Warning: This article may contain spoilers.
Finally, late but here it is. The book was really good and brings a better understanding of the first two books.
Where The Gunslinger was a correlating collection of stories and The Drawing of the Three brings the main characters together, The Waste Lands actually moves the quest forward, gives some background and some direction.
Because Roland saved Jake (the kid at the waystation in The Gunslinger) from Jack Mort in The Drawing of the Three, his memory has now split in two because Jake’s death was his entry into Roland’s world. This is making Roland a bit crazy at the moment
Beginning in Book 2 of The Waste Lands, we also begin to follow Jake in “our” world. He’s having the same problems as Roland and his mind is also warring with itself. While trying to make it in a high-pressured prep school, Jake is about to give up. Not only is Jake going insane, but it is almost as if he is reliving certain occurrences. This leads him on his own journey and I’ll leave it at that.
The Waste Lands brings our quest for the dark tower that much closer, and actually giving it plenty of momentum. Our crew of gunslingers, or Ka-tet as we find out they are called because they are a group of people on the same mission whose fates are intertwined, begin this part of the journey in the middle of their training as gunslingers. They are the last of their kind and therefore, Eddie, Susannah Dean, and Roland are the only gunslingers in the entire world. They are attacked by a malicious and ravenous bear, Shardik (a cyborg) who we find out is actually a Guardian of one of the entrances to the 6 mystical beams that will lead to the dark tower. By following his tracks they find the beam.The ka-tet follow the beam to Mid-world where more adventure is to be had, but not before picking up another member Oy, the Billy-Bumbler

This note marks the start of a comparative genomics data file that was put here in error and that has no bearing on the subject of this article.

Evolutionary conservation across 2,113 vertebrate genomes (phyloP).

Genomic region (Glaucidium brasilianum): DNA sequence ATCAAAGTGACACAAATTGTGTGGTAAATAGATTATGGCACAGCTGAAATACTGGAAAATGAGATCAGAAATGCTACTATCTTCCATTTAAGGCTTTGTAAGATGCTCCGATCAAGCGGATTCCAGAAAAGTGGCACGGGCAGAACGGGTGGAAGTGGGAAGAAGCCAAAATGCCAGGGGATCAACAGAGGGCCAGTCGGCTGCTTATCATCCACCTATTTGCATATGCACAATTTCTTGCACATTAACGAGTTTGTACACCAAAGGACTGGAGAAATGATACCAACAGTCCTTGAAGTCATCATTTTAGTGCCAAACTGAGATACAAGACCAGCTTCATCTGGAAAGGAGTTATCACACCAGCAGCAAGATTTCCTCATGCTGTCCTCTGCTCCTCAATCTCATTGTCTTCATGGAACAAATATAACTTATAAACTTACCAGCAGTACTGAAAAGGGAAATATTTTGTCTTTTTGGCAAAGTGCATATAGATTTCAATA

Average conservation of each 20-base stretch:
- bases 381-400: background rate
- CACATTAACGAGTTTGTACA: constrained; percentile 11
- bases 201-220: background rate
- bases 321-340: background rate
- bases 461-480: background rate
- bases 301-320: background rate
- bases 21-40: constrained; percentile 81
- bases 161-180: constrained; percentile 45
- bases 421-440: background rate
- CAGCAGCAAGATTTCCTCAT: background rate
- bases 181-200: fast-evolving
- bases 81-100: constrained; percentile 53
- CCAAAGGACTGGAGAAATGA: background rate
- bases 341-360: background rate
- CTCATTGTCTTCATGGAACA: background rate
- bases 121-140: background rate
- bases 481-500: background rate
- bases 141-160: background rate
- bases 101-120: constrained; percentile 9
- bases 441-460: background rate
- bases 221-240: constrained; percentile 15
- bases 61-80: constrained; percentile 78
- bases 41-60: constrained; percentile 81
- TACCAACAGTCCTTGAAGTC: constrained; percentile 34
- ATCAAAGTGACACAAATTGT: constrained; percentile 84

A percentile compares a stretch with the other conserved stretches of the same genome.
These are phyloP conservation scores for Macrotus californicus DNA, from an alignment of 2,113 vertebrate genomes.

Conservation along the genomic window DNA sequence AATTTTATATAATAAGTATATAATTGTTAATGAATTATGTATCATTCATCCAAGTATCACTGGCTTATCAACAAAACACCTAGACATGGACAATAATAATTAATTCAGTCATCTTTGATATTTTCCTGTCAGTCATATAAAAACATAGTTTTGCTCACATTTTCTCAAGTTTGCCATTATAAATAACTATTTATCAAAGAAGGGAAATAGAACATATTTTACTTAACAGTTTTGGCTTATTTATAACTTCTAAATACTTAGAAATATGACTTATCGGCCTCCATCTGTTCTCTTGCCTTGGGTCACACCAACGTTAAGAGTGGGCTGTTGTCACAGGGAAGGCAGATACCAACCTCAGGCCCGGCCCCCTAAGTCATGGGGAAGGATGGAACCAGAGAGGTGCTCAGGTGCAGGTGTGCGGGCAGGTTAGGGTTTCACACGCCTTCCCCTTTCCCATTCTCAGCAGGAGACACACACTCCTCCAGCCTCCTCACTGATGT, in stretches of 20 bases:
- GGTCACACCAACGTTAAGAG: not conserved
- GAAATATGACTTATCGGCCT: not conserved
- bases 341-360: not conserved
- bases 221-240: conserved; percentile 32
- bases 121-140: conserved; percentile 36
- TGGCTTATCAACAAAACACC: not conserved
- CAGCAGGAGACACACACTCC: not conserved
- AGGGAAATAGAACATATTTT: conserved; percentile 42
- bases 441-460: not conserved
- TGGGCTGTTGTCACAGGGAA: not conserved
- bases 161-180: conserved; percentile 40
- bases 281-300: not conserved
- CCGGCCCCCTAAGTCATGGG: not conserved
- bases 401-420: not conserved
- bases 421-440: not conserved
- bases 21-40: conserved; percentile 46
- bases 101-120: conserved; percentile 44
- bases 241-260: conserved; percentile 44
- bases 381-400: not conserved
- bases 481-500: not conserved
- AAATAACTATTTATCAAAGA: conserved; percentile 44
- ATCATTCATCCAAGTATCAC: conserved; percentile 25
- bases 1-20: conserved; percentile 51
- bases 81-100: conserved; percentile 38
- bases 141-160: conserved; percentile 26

Roland, Eddie, Susannah, Jake and now Oy, a motley group of disparate souls drawn together to save the world or so it would seem. A quest across thousands of miles and many, many years, in a world that is at once unfamiliar and identifiable as our own, unique and fantastical, a blend of science fiction, western and dystopia. Delightful townships live in the shadows of evil cities, inanimate objects with malevolent souls and oodles and oodles of peril combine to create The Waste Lands, complete with hints of origin stories, a fleshing out of histories and it leaves the reader with ever more questions, some of which will surely never be answered.
The Waste Lands drives home the notion that Roland’s world is coming apart at the seams. It also gives us hints about what Roland was like before the world moved
I can’t wait to get on with the series. It’s unique and well-crafted. You can’t help but care for these characters.